Now that Special Counsel Robert Mueller has testified before the House Judiciary and Intelligence committees regarding his team’s investigation of Donald Trump and his associates, it is time to consider what impeachment means and how it works. For the purposes of this discussion, I have cited the various paragraphs of the Constitution and provided their text including the archaic spelling used at the time.
Article I, Section 2, paragraph 5: The House of Representatives shall chuse their Speaker and other Officers; and shall have the sole Power of Impeachment.
We should think of this duty of the House as similar to that of a grand jury, meaning that the House’s job isn’t to determine guilt or innocence but rather to determine if there is enough evidence of impeachable offenses to proceed to trial.
Article I, Section 3, paragraph 6: The Senate shall have the sole Power to try all Impeachments. When sitting for that Purpose, they shall be on Oath or Affirmation. When the President of the United States is tried, the Chief Justice shall preside: And no Person shall be convicted without the Concurrence of two thirds of the Members present.
If the House finds that there is sufficient evidence of impeachable offenses, it is the Senate which must then hold the trial and it requires at least 67 members to convict assuming that all 100 Senators are present.
Article I, Section 3, paragraph 7: Judgment in Cases of impeachment shall not extend further than to removal from Office, and disqualification to hold and enjoy any Office of honor, Trust or Profit under the United States: but the Party convicted shall nevertheless be liable and subject to Indictment, Trial, Judgment and Punishment, according to Law.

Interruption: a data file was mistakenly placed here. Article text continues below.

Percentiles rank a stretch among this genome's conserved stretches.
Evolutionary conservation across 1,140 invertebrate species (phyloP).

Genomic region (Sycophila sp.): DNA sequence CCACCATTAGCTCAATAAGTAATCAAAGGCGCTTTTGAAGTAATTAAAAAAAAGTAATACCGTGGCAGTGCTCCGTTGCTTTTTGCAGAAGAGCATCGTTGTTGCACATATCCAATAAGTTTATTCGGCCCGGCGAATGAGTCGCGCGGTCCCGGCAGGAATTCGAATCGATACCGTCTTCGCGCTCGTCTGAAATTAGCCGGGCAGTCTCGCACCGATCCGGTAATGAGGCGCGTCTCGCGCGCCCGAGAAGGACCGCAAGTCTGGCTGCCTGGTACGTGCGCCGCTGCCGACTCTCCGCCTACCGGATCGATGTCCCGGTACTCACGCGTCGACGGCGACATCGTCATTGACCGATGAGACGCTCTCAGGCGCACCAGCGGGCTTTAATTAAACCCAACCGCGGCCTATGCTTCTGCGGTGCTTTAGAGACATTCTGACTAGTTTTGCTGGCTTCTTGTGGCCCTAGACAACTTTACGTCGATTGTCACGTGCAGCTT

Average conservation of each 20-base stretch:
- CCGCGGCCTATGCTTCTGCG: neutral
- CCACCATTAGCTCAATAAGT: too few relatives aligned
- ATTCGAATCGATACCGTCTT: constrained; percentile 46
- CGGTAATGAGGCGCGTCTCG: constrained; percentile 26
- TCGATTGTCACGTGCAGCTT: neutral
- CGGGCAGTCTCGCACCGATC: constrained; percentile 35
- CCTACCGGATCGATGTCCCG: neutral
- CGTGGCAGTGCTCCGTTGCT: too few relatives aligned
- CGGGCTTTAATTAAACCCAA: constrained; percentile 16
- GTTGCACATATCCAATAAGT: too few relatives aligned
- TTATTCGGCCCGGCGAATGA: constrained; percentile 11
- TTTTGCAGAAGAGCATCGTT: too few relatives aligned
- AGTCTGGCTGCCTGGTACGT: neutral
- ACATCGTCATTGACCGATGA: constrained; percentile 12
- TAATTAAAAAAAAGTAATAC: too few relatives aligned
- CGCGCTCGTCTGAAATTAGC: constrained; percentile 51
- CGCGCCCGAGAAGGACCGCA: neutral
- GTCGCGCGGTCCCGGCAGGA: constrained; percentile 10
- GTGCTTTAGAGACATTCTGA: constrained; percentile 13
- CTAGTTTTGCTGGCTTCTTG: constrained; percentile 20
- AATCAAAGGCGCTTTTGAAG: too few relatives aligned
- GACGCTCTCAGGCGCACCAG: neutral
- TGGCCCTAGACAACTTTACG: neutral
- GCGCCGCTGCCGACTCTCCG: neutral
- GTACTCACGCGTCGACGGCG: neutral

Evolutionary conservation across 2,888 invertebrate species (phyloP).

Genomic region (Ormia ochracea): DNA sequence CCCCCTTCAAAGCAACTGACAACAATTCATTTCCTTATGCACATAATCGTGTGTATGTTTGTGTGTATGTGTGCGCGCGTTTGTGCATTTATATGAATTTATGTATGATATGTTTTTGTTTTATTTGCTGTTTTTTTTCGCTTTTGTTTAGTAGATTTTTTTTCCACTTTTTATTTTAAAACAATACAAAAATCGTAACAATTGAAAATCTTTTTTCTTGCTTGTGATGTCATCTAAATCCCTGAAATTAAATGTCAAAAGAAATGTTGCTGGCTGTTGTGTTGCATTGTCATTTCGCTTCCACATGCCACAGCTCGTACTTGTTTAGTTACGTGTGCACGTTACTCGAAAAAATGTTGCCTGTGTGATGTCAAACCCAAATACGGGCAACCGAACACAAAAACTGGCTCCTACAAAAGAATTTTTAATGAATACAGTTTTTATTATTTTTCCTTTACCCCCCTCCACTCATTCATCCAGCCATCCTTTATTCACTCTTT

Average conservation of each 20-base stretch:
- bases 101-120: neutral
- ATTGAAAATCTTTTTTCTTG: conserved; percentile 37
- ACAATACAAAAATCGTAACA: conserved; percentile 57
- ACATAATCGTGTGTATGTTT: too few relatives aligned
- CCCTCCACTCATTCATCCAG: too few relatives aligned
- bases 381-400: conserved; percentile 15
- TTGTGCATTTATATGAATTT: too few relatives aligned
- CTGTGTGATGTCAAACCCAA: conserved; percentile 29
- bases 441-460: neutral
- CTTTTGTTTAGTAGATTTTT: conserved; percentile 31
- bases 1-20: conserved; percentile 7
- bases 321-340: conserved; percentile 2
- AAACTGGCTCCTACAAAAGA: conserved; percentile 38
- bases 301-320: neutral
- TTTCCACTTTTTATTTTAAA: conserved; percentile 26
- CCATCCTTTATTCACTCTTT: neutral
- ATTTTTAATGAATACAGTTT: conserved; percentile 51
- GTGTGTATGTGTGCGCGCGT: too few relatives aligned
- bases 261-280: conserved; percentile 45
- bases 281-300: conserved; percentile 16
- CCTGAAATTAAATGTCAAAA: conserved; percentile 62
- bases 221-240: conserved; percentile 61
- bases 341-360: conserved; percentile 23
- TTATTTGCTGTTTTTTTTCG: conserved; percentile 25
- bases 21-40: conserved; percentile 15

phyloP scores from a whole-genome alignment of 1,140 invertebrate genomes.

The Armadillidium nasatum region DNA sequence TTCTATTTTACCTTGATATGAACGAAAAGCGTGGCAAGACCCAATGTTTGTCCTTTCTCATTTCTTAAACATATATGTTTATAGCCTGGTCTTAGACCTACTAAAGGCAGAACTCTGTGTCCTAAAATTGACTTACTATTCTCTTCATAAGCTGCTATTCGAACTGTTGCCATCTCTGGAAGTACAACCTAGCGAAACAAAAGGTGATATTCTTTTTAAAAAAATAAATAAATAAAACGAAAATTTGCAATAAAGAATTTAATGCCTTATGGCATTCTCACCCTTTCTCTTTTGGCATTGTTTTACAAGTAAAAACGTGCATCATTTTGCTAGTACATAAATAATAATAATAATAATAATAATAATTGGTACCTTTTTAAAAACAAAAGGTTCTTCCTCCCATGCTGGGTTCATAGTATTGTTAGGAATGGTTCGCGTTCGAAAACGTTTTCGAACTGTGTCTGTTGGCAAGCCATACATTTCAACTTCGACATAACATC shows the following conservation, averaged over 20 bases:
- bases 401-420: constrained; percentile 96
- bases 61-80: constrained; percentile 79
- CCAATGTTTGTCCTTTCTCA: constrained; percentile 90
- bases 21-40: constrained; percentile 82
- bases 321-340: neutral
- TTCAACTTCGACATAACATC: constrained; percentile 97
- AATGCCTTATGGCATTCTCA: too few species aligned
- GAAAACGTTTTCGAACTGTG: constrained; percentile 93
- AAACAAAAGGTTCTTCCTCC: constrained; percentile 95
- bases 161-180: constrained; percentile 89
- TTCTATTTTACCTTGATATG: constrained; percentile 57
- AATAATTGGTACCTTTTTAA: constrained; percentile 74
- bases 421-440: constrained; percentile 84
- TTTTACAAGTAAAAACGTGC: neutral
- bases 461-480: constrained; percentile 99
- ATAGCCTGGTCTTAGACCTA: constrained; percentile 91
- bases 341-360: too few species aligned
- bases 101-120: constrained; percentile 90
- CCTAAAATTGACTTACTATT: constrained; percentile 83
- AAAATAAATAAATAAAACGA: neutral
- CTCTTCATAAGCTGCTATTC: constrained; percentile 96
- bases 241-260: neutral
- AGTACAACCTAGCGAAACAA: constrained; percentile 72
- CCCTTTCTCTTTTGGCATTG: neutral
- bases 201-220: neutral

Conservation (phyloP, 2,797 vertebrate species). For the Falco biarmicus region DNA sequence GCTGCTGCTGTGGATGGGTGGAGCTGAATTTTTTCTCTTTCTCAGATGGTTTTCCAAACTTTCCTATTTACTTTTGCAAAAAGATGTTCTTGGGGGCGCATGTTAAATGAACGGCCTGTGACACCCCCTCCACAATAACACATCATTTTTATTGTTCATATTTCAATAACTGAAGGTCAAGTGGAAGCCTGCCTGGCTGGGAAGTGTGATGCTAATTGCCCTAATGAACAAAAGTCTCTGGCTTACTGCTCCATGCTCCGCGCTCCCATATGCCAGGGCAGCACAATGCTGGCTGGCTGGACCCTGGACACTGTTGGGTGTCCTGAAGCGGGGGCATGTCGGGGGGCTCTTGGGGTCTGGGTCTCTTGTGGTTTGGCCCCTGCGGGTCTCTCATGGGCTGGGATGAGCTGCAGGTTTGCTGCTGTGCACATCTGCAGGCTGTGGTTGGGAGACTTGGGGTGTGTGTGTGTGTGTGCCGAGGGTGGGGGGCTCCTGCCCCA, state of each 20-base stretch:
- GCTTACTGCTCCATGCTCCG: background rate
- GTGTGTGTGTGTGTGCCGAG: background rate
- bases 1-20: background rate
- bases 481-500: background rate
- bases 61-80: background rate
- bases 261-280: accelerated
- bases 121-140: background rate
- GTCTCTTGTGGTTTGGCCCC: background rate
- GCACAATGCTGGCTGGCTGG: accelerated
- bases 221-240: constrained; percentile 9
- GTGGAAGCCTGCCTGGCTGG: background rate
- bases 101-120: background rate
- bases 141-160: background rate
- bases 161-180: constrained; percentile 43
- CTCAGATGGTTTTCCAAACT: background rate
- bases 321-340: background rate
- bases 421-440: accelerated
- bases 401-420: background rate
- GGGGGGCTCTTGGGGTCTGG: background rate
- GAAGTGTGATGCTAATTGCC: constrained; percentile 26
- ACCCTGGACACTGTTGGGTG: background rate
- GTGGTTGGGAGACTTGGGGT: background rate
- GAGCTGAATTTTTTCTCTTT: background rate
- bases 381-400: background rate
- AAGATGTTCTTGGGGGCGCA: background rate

Impeaching the President is specifically limited to removal from office with no other penalties attached. The Constitution is also clear that anyone removed from office is subject to criminal trial and attendant penalties, such as imprisonment or fines as appropriate to the charges, if there is evidence of criminal acts, just like anyone else.
Article II, Section 4: The President, Vice President and all civil Officers of the United States, shall be removed from Office on Impeachment for, and Conviction of, Treason, Bribery, or other high Crimes and Misdemeanors.
Any federal official including judges but not members of Congress are subject to impeachment and if convicted are removed from office. Treason and bribery are just the crimes spelled out in the Constitution but it includes the vague “high crimes and misdemeanors” phrase to give future legislatures the flexibility to impeach for actions not imagined by the authors of the Constitution.
If you haven’t read the Mueller report yet, you really should. The first section regarding Russian interference in the 2016 election is enlightening though dry. While it doesn’t name Trump or others in his orbit, it is part of the evidence of the conspiracy, evidence which described later in the report suggests a conspiracy. Note the legal term is conspiracy, not collusion. So no, Mueller’s team found no evidence of collusion because they weren’t looking for it, they were looking for conspiracy and found some evidence of it. As Mueller testified last week, they also found that Trump and his lackeys withheld documents and testimony that might have provided further evidence for conspiracy.
Withholding those documents and testimony in addition to Trump’s efforts to fire James Comey are all the
evidence the House should need that Trump obstructed justice and that is an impeachable offense.
Congressman Vicente Gonzalez hasn’t yet made a public statement on his position regarding impeachment.